The sale of the property (not to the Mattsons) apparently also ended a very successful microgreens business until farmer Jerome Cunnie can find another location, if he wants to. Meanwhile, he is lead farmer at Haystack Farm here in Sonoma.

Certainly many Sonomans will miss both businesses and we wish Chef Kyle the happiest possible of Thanksgivings. He says he will continue to send his emails and “a heartfelt thanks for all the support” of the community since he started it in March.

Prior to that, Kyle was executive chef at Ramekins Culinary School & Inn until shortly after Ken and Stacy Mattson purchased the property along with The General’s Daughter.

Sonoma Raceway and friends donate 1 ton of food

Once again Sonoma Raceway rounded up about 2,000 pounds of non-perishable food items in an effort initiated under the presidential leadership of Steve Page. All of it is going to Friends in Sonoma Helping (FISH).

The food was donated by Sonoma Valley Fire & Rescue Authority, Broadway Market, and The Save Mart Companies, owners of Lucky markets. The Lucky store in Sonoma gave $1,000 to the effort this year.

FISH lead volunteer Sandy Piotter says that this year’s donation will result in 550 baskets of mostly canned food to be distributed Dec. 18 to people in need.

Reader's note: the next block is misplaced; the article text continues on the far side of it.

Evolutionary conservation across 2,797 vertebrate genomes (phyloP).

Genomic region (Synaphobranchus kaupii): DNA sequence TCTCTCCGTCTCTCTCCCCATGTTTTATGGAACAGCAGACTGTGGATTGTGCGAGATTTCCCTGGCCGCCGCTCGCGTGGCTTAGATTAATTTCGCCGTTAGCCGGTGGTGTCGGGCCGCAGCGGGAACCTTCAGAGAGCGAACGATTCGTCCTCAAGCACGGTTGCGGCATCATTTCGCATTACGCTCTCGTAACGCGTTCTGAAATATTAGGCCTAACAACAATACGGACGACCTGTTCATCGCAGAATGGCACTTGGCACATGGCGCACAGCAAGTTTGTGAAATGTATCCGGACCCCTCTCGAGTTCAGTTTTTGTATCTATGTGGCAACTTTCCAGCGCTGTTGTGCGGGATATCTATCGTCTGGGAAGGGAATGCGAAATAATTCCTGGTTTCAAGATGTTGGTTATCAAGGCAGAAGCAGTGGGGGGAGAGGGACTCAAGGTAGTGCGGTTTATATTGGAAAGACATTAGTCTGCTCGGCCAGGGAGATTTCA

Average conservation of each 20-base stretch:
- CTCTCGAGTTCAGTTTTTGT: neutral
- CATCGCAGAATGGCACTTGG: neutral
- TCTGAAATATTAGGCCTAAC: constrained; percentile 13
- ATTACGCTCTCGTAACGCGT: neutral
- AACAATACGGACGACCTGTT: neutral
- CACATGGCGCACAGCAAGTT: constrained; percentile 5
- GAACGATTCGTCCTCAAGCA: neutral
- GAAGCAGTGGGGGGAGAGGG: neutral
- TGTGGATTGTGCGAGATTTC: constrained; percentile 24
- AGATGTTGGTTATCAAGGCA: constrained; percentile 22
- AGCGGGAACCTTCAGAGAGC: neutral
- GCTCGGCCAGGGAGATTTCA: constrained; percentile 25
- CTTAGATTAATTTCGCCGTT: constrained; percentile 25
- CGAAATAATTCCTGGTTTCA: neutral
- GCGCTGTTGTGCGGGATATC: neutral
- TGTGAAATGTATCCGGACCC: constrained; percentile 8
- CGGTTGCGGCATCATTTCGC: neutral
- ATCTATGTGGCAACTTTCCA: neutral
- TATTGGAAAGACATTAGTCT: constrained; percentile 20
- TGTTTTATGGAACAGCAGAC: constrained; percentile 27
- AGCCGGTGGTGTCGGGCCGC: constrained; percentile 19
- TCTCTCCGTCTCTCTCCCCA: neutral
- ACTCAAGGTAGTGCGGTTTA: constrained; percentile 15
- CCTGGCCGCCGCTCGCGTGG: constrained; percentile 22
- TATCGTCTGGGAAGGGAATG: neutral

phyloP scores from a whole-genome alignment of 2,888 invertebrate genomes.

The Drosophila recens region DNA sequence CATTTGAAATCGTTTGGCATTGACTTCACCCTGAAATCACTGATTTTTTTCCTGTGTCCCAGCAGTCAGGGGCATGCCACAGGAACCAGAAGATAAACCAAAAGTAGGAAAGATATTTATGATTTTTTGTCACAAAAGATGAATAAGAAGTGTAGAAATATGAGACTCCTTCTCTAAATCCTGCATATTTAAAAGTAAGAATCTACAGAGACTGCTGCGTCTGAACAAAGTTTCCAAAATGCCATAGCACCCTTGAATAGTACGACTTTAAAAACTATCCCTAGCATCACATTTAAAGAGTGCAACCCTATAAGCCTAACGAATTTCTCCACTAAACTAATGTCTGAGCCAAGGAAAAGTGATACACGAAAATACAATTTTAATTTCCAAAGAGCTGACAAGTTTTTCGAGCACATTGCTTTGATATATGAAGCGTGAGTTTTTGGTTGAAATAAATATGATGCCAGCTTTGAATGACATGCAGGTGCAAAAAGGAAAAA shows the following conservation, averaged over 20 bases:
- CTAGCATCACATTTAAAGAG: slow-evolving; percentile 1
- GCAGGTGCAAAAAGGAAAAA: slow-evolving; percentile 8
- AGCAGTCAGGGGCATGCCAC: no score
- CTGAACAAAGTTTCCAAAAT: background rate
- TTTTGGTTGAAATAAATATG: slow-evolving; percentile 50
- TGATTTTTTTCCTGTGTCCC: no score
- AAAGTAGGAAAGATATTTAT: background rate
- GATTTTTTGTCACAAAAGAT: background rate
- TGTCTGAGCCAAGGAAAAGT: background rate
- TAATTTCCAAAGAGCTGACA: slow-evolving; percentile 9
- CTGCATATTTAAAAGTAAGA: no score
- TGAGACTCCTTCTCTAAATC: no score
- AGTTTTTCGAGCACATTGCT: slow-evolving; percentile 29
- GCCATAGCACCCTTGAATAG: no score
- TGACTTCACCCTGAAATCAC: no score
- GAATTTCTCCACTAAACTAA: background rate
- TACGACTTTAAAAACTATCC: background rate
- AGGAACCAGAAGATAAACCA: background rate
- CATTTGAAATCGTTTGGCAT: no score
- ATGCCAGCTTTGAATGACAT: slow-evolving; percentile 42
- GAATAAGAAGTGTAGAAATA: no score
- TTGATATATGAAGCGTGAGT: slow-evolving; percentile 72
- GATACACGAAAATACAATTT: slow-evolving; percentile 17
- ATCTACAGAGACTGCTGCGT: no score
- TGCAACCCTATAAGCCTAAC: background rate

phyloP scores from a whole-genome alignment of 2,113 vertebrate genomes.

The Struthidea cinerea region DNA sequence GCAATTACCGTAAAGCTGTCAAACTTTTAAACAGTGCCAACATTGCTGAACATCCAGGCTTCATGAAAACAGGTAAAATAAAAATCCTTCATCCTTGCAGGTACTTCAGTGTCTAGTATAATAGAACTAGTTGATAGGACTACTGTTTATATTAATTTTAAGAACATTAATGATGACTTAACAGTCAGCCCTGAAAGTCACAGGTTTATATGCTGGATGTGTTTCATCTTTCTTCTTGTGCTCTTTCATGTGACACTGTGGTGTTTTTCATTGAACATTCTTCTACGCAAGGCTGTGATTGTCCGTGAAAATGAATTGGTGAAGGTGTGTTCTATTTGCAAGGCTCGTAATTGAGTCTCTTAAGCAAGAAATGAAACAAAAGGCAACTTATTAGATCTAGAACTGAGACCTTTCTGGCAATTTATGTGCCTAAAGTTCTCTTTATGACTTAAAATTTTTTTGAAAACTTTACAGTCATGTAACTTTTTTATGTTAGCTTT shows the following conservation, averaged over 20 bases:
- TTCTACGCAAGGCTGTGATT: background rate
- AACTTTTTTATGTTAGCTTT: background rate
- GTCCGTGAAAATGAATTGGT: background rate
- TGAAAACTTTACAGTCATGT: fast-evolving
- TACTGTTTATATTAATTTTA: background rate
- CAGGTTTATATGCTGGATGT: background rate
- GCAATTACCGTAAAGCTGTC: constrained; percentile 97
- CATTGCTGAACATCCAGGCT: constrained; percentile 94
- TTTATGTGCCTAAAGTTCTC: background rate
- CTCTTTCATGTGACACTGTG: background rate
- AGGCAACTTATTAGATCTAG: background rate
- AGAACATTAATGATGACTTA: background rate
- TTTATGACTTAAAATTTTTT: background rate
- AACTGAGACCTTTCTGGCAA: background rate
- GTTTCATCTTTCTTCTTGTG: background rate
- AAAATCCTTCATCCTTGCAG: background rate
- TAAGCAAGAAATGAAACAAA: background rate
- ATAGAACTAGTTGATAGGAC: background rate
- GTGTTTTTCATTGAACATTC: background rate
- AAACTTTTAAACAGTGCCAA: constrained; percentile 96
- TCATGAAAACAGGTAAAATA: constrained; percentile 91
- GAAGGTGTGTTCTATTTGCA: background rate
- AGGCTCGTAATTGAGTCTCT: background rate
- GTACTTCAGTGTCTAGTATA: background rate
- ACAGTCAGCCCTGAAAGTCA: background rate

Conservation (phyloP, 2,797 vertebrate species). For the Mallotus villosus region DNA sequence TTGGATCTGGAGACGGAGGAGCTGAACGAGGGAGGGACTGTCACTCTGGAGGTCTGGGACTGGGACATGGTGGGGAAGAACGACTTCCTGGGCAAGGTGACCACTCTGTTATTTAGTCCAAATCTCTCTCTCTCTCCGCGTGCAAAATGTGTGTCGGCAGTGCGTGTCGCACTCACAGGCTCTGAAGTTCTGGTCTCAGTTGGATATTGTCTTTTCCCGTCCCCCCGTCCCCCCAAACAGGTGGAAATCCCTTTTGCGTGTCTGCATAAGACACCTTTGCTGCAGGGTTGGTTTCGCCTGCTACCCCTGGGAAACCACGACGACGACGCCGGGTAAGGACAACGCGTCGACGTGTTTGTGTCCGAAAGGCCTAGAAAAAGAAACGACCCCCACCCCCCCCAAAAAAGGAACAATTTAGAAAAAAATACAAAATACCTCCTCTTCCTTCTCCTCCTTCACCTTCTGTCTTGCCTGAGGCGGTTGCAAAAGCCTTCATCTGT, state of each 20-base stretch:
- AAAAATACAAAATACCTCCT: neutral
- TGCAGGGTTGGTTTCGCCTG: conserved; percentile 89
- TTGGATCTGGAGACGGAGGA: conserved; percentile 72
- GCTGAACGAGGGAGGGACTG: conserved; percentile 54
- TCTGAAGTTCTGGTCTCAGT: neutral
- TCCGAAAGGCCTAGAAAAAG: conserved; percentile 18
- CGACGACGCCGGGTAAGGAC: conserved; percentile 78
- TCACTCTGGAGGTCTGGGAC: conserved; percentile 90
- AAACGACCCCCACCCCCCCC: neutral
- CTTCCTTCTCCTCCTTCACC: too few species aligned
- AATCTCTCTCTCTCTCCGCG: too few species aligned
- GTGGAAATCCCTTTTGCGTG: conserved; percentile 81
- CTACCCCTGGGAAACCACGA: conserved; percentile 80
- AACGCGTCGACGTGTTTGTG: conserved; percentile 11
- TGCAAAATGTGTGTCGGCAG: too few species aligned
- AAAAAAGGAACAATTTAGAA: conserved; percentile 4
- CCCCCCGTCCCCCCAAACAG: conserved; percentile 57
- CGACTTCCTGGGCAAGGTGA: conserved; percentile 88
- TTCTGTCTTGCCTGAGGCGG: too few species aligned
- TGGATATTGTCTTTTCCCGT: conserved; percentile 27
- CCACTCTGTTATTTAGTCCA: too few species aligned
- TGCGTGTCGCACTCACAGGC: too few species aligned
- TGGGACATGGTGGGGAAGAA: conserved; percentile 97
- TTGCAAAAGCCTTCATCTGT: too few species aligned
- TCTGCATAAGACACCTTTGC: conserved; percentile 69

Plaza Lighting’s generous food

While every restaurant around Sonoma Plaza hoped to have a healthy bump in business after the fabulous Plaza Lighting ceremonies and performances last Saturday night, and the Black Piglet, Tips Tri-Tip Trolley and Di Fillipo Pizza offered fun food for sale, kudos to those who provided free tastes to the crowd of kids and adults.

The office of Lindsey Stone of Edward Jones provided hot chocolate, Sonoma Market offered cookies, and The Lodge at Sonoma gave out cups of apple cider, and thanks for those donations.

Elaine Bell launched her business 40 years ago. (Kent Porter / The Press Democrat) 2021
Elaine Bell launched her business 40 years ago. (Kent Porter / The Press Democrat) 2021

Elaine Bell Catering hits 40

Forty years ago, at age 25, Elaine Bell signed a lease with Dr. Mark Ryan to rent 980 square feet in his building on Seventh Street West and West Napa Street, which is now Papa Murphy's Pizza. She eventually expanded to include what is now KSVY and SVTV.

Her first catering job required her to haul her own kitchen stove out into the vineyard of Beaulieu Vineyards. Eventually she saved $8,000 to open a real business. Bell commented, “He was so kind and put in a tile floor and sound proofing wall for me to move in. That was the beginning.”